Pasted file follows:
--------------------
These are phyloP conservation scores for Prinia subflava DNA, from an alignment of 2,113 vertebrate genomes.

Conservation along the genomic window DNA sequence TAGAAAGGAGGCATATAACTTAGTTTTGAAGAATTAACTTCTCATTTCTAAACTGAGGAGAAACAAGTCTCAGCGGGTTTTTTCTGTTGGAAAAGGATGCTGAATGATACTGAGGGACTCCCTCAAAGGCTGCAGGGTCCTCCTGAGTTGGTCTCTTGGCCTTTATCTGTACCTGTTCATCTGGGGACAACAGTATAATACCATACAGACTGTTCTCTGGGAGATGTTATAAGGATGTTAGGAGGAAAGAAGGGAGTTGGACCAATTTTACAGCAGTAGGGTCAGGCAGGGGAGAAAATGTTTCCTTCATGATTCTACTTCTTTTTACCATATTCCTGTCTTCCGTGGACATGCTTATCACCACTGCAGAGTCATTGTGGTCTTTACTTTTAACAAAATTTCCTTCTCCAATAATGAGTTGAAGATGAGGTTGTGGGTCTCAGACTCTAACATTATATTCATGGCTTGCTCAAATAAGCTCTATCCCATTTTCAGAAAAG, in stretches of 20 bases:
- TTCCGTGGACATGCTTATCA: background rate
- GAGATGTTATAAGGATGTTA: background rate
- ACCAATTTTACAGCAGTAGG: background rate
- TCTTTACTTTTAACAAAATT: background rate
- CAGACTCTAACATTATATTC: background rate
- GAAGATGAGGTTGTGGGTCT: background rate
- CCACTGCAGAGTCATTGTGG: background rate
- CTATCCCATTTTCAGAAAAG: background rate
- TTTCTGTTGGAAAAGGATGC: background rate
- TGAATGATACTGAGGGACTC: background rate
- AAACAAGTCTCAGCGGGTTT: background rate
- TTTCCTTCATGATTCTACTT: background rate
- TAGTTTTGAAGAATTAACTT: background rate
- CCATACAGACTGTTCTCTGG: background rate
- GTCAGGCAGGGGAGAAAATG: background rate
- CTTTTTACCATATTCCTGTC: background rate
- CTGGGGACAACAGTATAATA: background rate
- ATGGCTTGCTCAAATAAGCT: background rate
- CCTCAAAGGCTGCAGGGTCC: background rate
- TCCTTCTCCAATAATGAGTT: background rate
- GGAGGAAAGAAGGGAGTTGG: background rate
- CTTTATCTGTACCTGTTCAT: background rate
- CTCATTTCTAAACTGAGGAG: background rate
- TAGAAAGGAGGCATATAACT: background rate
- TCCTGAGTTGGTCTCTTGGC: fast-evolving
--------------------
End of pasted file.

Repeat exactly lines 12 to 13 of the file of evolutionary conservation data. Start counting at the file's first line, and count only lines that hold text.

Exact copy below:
- TGAATGATACTGAGGGACTC: background rate
- AAACAAGTCTCAGCGGGTTT: background rate